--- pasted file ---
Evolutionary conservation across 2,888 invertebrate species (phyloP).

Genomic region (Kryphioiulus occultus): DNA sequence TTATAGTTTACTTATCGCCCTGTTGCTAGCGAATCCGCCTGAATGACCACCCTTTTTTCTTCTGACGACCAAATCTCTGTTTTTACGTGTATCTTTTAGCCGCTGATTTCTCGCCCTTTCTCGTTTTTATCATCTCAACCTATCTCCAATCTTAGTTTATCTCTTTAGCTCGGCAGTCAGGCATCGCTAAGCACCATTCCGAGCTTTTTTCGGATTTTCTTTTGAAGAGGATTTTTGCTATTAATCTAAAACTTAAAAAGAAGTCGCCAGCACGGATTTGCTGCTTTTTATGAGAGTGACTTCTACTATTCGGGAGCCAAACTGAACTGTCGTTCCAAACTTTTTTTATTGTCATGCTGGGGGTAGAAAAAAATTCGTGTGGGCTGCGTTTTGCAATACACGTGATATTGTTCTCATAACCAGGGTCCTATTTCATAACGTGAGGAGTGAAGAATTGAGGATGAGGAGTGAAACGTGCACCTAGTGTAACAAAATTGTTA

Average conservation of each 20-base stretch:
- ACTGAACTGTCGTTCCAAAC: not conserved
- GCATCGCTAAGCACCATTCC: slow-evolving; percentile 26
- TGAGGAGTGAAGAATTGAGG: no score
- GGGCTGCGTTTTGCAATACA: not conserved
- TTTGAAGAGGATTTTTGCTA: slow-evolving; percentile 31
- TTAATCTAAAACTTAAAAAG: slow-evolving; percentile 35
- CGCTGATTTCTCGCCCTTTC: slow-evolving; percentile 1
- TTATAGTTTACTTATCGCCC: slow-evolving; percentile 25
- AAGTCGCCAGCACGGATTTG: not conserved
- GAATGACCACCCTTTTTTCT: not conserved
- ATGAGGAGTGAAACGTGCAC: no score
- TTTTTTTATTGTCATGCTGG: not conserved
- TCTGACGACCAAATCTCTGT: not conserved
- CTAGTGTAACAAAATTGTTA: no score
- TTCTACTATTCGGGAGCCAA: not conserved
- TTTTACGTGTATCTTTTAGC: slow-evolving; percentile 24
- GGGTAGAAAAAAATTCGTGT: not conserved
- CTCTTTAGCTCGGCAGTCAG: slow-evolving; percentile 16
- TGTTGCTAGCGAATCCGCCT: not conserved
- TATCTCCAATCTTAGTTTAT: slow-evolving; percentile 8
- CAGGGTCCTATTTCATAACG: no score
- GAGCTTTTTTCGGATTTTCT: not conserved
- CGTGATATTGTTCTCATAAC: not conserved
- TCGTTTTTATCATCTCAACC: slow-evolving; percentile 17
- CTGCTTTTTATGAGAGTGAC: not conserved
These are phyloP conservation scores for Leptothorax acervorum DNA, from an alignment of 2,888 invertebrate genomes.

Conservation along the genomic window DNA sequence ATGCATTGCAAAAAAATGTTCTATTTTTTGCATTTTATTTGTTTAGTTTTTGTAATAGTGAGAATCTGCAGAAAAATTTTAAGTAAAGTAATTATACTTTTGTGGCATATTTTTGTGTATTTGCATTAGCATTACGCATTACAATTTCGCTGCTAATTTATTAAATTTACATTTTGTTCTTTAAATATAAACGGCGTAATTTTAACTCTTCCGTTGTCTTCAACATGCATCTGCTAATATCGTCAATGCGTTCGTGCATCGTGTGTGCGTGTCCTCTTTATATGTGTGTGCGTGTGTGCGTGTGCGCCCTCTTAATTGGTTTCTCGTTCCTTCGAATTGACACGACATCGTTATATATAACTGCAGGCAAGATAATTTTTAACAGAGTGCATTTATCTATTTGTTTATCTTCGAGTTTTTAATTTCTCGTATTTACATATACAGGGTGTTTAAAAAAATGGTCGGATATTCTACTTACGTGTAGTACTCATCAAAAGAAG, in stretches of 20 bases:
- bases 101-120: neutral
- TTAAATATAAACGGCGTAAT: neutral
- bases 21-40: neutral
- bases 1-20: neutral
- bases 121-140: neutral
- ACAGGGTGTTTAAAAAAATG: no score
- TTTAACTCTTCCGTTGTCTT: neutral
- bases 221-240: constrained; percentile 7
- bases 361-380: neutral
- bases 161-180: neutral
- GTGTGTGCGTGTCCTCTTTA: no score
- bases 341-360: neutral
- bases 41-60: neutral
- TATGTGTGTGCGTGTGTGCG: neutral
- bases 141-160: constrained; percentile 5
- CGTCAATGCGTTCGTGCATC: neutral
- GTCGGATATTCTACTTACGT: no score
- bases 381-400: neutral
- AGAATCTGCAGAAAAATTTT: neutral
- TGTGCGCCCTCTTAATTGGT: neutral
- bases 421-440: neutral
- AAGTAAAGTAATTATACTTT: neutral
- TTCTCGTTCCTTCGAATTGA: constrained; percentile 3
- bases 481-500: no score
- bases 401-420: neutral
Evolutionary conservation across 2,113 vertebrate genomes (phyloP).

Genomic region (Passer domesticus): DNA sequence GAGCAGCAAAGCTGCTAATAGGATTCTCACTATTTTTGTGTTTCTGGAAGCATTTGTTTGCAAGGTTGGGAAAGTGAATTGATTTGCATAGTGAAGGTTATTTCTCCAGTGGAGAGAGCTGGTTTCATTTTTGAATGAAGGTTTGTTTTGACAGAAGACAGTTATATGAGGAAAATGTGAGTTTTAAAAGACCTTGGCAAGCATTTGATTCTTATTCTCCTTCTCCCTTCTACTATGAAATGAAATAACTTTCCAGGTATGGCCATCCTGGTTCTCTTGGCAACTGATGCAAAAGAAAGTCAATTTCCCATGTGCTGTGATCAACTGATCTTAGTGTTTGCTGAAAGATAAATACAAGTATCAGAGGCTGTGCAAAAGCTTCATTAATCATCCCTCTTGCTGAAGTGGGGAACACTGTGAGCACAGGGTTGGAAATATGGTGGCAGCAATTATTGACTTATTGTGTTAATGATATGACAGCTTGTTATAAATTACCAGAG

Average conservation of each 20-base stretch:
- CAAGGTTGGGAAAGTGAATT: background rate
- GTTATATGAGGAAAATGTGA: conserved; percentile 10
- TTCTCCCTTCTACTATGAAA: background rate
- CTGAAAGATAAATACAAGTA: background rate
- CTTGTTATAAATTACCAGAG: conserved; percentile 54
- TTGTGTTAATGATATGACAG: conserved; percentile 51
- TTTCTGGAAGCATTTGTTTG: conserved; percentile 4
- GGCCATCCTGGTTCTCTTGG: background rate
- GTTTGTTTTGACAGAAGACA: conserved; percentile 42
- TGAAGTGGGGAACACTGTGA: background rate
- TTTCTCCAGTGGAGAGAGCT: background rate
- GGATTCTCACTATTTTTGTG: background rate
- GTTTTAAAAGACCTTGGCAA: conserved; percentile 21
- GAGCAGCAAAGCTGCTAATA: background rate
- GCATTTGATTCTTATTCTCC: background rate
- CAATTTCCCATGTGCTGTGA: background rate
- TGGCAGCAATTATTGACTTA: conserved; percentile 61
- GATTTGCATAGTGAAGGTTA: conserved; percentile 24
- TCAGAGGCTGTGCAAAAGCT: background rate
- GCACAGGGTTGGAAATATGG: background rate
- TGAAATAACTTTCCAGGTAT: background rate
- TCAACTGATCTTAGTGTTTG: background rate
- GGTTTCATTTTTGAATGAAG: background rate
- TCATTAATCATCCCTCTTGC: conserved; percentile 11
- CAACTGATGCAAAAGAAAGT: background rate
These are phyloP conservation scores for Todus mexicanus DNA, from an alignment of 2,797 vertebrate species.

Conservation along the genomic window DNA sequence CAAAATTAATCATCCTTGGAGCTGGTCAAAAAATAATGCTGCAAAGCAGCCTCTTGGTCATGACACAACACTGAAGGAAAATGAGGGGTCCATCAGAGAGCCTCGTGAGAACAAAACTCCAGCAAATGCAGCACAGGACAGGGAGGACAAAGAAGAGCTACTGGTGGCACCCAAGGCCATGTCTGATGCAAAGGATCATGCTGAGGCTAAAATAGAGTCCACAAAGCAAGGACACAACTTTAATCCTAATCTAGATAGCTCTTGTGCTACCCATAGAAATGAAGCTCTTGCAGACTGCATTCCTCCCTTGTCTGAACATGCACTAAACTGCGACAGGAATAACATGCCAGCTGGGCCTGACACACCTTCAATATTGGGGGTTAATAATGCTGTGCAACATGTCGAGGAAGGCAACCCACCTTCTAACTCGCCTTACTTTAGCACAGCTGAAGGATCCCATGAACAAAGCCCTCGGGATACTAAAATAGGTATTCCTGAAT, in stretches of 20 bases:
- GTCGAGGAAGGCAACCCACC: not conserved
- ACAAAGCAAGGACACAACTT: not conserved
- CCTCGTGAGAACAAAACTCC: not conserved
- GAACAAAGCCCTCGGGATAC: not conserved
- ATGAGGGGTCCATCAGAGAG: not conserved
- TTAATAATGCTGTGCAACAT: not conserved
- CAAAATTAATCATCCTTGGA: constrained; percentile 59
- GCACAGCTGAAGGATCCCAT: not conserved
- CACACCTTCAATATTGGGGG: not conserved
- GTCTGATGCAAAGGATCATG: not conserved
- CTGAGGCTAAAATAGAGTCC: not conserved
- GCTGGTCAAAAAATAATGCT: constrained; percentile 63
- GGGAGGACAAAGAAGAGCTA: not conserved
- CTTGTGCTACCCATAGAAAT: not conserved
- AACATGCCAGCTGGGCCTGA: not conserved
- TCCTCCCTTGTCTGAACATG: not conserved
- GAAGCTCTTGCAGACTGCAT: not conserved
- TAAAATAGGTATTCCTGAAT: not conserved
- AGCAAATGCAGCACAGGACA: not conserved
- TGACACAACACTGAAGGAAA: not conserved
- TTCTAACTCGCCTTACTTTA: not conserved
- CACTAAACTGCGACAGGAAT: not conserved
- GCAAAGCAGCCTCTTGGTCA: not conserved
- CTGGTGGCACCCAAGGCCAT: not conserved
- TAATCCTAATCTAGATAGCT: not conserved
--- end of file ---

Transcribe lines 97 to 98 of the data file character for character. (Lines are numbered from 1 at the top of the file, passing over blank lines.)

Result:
- GCTGGTCAAAAAATAATGCT: constrained; percentile 63
- GGGAGGACAAAGAAGAGCTA: not conserved